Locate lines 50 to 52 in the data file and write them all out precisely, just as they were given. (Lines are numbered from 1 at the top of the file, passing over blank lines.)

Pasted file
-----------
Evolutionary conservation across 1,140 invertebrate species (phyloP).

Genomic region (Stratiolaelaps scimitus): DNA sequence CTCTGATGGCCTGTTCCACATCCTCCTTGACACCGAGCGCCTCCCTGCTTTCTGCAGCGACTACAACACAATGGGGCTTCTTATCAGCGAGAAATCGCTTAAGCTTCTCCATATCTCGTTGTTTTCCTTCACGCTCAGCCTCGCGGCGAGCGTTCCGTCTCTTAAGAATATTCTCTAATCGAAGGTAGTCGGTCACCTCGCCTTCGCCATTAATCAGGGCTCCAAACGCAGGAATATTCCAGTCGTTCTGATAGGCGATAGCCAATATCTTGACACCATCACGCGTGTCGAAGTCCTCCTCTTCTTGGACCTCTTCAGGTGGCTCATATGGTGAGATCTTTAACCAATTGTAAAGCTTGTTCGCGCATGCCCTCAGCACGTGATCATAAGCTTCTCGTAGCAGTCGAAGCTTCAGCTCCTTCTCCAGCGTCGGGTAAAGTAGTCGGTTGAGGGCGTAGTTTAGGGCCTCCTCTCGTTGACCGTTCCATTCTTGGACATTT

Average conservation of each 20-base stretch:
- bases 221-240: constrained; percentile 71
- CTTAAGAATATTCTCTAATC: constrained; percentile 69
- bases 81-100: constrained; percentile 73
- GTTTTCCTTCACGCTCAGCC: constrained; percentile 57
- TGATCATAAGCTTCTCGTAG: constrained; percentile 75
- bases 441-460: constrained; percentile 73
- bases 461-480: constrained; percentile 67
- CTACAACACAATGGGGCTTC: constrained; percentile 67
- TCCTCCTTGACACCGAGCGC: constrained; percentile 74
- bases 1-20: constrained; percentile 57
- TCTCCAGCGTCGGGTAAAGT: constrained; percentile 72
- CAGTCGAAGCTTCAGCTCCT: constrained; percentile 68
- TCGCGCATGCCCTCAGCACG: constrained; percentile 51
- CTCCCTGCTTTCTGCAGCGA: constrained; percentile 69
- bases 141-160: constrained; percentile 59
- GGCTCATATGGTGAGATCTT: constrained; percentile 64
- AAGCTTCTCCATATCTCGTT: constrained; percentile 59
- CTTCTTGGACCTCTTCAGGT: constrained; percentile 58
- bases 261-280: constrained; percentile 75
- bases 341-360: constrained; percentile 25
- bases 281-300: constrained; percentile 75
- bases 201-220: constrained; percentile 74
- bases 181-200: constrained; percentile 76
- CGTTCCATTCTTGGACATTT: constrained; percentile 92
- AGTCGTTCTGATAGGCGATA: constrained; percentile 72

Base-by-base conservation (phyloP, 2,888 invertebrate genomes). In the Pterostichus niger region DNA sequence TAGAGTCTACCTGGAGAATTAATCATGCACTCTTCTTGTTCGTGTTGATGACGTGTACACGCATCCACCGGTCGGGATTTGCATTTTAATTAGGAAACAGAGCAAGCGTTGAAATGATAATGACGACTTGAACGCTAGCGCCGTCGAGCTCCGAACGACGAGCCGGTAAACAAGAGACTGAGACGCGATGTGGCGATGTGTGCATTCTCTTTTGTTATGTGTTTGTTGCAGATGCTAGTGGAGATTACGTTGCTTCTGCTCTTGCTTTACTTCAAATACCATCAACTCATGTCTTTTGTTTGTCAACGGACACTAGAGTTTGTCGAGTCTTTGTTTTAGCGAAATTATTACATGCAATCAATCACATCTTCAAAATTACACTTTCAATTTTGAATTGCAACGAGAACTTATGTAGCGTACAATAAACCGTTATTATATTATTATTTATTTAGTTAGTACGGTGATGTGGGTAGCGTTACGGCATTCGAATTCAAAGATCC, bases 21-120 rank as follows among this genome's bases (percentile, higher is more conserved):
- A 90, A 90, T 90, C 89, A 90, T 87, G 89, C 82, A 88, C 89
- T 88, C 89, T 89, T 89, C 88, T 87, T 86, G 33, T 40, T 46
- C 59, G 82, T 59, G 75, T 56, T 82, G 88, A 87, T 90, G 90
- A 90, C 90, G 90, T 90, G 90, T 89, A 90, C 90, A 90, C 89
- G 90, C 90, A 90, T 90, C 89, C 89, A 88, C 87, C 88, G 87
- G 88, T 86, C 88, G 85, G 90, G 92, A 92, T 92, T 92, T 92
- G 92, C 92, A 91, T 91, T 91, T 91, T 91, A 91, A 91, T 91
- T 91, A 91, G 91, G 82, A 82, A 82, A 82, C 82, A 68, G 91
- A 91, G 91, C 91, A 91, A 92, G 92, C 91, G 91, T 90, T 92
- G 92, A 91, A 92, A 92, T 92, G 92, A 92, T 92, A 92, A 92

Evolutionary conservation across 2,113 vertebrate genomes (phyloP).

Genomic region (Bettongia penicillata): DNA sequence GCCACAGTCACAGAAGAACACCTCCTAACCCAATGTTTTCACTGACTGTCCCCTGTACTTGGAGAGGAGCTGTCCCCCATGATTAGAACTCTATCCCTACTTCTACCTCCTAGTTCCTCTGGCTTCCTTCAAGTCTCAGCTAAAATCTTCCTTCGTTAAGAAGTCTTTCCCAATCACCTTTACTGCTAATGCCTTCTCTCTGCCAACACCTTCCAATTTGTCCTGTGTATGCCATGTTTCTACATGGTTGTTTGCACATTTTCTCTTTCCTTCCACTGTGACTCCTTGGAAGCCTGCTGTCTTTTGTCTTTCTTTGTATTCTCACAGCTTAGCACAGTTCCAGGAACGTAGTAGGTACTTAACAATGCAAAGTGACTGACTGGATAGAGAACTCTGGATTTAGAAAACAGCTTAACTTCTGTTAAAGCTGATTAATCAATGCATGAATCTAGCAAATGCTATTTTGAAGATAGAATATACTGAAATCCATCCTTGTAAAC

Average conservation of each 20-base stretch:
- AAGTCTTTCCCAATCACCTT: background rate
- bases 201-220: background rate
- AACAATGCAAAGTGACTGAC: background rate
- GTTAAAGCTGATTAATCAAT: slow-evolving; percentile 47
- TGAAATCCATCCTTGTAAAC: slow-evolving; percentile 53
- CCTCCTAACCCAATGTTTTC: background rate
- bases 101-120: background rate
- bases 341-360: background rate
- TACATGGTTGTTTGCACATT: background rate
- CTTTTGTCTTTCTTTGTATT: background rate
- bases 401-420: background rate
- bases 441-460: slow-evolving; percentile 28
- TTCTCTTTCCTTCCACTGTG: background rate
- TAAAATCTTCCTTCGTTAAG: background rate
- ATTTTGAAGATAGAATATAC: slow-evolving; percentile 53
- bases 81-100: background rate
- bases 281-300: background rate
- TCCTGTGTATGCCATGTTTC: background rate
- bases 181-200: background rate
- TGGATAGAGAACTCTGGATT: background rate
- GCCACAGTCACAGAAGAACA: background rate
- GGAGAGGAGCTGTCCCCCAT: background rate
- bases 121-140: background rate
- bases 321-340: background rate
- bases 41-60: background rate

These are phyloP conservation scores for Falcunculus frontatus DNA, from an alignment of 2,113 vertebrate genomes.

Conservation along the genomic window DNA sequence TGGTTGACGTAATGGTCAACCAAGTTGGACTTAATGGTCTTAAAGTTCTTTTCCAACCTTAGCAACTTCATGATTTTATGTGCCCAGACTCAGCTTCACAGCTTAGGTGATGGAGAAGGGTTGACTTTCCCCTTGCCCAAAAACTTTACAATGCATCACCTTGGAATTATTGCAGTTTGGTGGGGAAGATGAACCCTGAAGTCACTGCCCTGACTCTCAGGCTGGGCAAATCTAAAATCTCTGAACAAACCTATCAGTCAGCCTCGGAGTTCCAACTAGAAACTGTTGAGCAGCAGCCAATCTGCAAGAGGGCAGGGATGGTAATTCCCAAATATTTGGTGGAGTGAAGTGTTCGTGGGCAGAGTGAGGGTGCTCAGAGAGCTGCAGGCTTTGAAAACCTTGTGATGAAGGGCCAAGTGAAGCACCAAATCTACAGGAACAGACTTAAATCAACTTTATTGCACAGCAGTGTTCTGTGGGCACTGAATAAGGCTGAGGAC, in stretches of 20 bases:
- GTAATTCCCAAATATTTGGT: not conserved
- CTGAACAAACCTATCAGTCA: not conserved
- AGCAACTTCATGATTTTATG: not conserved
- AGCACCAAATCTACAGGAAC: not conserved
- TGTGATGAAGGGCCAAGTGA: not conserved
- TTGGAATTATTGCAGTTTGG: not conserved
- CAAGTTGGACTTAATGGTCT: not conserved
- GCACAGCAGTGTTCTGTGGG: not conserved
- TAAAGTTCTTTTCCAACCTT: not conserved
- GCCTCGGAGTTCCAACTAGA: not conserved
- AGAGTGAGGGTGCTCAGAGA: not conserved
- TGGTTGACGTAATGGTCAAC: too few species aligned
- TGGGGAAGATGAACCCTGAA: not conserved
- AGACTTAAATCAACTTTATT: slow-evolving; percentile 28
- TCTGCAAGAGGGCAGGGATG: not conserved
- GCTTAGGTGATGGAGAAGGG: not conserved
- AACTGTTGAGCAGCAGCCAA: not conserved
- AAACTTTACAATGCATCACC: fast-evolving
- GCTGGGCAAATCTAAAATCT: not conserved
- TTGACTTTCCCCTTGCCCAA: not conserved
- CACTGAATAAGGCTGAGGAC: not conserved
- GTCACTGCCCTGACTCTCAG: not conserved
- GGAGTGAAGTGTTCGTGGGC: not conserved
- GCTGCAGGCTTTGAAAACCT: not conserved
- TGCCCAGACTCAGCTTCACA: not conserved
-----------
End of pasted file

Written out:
- bases 341-360: background rate
- TACATGGTTGTTTGCACATT: background rate
- CTTTTGTCTTTCTTTGTATT: background rate